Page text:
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Sean Ryan is associate editor of Real Estate New Jersey SECAUCUS, NJ-Selling Keystone Property Trust to ProLogis last summer for $1.6 billion wasn’t an easy transaction to close, said Jeff Kelter, chairman and CEO of KTR Capital Partners, and president and CEO of Keystone during its acquisition. “We wanted to set up an environment where ProLogis didn’t feel they were the only bidder.”As it turns out, they were.”

With the numerous assets that Keystone had, once Kelter decided to sell the company there were “really only about 10 companies” that could afford to acquire it. ProLogis was probably finding out its $1.6 billion bid had no competition with the rest of the RealShare Industrial East crowd, Kelter admits. The jovial, self-deprecating Kelter shared his thoughts with the more than 300 attendees of the RealShare Industrial East Conference on June 2 for the “Inside the Real Estate Mind” interview. Real Estate Media editor in chief Michael G. Desiato asked the questions, which covered Kelter’s multi-company career and his thoughts on the industry.

Kelter had four months at home before he founded KTR at the end of 2004. “I went home every day for four months, and my kids were delighted to see me go back to work.” He also didn’t expect the traditional retirement pursuits to fit well with him. “I can almost promise you that I’m going to suck at fishing.”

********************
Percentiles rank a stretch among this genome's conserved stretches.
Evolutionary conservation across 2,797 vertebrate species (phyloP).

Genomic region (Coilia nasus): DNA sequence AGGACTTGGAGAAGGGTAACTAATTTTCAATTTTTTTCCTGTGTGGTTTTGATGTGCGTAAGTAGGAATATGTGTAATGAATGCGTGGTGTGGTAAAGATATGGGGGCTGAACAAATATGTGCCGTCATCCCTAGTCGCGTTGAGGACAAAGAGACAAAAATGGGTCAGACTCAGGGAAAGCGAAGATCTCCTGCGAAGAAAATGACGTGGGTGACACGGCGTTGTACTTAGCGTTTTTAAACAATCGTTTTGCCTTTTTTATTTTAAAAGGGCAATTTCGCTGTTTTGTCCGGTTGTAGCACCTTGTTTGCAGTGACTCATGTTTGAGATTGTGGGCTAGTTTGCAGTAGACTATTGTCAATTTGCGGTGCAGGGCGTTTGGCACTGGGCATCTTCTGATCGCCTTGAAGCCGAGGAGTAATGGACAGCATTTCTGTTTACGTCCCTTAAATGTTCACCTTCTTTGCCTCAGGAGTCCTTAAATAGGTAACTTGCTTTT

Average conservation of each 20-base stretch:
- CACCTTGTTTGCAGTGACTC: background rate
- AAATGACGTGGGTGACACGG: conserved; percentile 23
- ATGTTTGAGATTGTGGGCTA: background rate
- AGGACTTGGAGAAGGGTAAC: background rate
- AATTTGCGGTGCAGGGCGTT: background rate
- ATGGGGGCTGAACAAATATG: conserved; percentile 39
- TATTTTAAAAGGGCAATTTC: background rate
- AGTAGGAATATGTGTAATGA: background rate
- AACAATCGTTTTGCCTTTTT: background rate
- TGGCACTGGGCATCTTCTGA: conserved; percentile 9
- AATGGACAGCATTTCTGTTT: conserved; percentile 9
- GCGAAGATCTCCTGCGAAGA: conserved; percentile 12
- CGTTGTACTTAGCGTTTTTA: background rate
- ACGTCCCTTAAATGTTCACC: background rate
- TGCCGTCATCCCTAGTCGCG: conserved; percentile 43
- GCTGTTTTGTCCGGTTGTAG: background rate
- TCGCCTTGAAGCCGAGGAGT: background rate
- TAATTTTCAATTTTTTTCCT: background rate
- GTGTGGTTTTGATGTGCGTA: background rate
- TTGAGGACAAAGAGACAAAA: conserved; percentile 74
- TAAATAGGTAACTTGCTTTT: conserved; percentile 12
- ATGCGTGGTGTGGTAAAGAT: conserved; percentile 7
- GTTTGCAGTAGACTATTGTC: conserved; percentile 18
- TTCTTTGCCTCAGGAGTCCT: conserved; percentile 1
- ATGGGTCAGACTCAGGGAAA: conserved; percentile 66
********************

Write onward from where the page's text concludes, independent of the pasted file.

Kelter attributes a lot of his previous success with the Philadelphia-based Keystone to picking the right area of the market to pursue. “You succeed by being in front of the capital,” he says, joking that Keystone’s success came despite it being “not that smart,” and that it “made every mistake you could make.”

Kelter has sworn off of office space: he calls it “a terrible business” in comparison with industrial properties. KTR’s focus isn’t limited to the east coast–he’s discussing transactions in Chicago, Toronto and Houston–but is sticking to major marketplaces. KTR is working on construction of a 500,000-sf building in Charlotte, for example.

Keystone was based in Philadelphia, but Kelter spends a lot of his working time now in New York. “A very high proximity of industrial investors are in New York. I can have breakfast or lunch of golf with them. Being a principal is a lot more interesting than anything from the administrative side.”

The current marketplace for real estate is “a very schizophrenic environment” he said. “Enjoy it while it lasts. I’ve never seen so many brokers with a smile on their face.”

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